------------------------------------------------------------------------

    REP--For airplanes covered by an approved replacement plan under 
Sec. 91.807(c) of this subpart.
    EFC--For airplanes designated as ``engaged in foreign commerce'' in 
accordance with an approved method of apportionment under Sec. 91.811 of 
this subpart.
    RET--For DC-8 and B-707 airplanes operated in domestic U.S. air 
commerce and retired from service in the United States without 
replacement between January 24, 1977, and January 1, 1985. RFC--For DC-8 
and B-707 airplanes operated by U.S. operators in foreign air commerce 
in the United States and retired from service in the United States 
without replacement between April 14, 1980, and January 1, 1985.
    EXD--For airplanes exempted from showing compliance with the noise 
level requirements of this subpart.
    OTH--For airplanes for which no other prescribed code describes 
either the certificated technology applied or to be applied to the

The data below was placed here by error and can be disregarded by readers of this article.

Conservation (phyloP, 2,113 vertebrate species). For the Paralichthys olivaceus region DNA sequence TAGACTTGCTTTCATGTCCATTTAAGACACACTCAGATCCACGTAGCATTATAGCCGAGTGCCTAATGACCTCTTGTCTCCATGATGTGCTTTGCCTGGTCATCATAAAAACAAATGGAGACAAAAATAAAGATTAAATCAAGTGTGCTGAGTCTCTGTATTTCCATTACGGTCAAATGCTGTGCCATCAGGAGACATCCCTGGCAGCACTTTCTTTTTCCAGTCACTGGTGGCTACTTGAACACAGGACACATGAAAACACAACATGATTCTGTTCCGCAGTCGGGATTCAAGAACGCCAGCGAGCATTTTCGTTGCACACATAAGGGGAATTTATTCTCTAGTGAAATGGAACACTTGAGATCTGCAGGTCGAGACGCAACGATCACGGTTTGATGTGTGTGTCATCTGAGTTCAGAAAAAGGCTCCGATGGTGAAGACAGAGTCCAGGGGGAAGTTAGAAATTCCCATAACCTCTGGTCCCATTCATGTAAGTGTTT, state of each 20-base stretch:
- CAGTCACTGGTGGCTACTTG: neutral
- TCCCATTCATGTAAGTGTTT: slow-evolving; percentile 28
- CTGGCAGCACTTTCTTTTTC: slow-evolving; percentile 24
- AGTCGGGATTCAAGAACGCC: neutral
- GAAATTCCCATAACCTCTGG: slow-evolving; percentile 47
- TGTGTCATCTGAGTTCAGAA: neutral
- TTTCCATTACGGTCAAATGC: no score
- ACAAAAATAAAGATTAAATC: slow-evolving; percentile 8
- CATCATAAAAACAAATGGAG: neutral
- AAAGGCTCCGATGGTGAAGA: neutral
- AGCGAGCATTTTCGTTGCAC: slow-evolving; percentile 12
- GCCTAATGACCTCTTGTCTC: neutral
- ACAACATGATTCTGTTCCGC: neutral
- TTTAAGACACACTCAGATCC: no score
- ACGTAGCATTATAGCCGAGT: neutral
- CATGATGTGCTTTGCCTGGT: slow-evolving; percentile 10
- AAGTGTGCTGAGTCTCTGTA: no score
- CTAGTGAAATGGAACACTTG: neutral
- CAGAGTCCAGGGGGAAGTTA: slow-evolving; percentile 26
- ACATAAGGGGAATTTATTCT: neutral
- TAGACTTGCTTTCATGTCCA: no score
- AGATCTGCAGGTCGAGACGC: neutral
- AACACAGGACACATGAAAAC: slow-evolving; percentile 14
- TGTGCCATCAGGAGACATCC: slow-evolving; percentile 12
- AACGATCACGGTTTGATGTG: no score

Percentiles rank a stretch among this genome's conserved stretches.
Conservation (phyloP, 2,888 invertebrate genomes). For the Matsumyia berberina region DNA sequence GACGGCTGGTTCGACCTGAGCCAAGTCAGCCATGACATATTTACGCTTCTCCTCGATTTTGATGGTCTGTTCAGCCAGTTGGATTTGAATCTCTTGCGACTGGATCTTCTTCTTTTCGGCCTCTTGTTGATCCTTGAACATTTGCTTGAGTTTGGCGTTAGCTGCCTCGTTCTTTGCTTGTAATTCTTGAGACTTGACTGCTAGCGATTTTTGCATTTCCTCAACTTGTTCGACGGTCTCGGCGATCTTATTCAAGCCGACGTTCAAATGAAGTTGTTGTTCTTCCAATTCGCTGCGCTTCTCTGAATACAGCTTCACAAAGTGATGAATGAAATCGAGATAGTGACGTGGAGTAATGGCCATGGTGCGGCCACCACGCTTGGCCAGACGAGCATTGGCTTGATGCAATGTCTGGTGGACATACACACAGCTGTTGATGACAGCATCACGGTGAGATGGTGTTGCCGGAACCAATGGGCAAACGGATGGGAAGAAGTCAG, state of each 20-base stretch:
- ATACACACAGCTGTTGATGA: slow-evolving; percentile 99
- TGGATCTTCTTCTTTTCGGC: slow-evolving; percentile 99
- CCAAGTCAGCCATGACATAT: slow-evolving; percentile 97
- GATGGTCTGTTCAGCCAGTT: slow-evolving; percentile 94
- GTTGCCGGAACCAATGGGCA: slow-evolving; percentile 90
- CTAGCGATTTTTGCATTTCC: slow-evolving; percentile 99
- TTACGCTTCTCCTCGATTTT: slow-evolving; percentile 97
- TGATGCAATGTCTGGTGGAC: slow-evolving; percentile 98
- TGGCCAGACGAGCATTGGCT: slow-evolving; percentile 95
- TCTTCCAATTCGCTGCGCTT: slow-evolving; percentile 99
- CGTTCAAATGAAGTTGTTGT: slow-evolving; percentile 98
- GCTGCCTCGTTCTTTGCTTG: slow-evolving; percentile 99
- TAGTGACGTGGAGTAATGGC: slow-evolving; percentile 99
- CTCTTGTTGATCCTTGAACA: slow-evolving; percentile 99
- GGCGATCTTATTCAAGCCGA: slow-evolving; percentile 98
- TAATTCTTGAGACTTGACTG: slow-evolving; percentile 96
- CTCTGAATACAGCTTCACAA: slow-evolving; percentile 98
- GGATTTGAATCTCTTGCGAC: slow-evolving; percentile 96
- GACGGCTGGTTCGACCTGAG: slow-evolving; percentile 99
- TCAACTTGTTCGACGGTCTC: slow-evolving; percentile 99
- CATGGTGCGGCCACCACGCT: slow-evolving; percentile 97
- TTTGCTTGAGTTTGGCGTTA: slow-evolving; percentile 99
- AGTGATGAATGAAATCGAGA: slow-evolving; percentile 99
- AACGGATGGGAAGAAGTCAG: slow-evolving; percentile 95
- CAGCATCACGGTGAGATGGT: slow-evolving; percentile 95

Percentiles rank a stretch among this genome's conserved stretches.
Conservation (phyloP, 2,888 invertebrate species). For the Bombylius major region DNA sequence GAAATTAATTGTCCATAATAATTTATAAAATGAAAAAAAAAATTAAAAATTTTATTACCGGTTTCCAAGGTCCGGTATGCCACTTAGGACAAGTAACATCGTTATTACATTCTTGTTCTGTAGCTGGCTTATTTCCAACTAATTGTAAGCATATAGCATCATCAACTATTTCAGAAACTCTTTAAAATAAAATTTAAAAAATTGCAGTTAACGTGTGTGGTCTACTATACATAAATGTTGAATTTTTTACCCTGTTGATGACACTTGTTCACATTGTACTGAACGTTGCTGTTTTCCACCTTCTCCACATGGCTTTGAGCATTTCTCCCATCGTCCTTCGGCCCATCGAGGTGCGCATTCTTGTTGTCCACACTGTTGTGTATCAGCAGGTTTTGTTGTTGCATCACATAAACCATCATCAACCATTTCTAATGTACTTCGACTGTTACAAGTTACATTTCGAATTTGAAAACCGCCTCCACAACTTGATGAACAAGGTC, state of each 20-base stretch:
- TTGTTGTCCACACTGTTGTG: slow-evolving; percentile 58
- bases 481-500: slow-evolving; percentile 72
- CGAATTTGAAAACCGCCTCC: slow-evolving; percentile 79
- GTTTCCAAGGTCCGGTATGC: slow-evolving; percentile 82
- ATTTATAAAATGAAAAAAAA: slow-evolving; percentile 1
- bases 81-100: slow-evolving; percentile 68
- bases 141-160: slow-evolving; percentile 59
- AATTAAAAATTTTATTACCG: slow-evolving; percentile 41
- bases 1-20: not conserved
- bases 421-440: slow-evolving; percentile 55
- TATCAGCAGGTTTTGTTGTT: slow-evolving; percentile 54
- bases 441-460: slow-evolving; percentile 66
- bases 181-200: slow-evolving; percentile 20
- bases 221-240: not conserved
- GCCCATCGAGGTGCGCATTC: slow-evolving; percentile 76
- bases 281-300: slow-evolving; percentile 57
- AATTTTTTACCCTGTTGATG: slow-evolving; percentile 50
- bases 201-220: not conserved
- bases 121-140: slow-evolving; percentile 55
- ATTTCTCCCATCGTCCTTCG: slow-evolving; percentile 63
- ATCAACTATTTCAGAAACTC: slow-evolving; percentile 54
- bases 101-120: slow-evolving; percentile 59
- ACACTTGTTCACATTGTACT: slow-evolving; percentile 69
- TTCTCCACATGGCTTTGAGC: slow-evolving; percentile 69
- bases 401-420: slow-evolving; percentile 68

airplane, or the compliance strategy or methodology. (An addendum must 
explain the nature and extent of technology, strategy, or methodology 
and reference the type certificate documentation.)

Sec. 91.815  Agricultural and fire fighting airplanes: Noise operating 
          limitations.

    (a) This section applies to propeller-driven, small airplanes having 
standard airworthiness certificates that are designed for ``agricultural 
aircraft operations'' (as defined in Sec. 137.3 of this chapter, as 
effective on January 1, 1966) or for dispensing fire fighting materials.
    (b) If the Airplane Flight Manual, or other approved manual material 
information, markings, or placards for the airplane indicate that the 
airplane has not been shown to comply with the noise limits under part 
36 of this chapter, no person may operate that airplane, except--
    (1) To the extent necessary to accomplish the work activity directly 
associated with the purpose for which it is designed;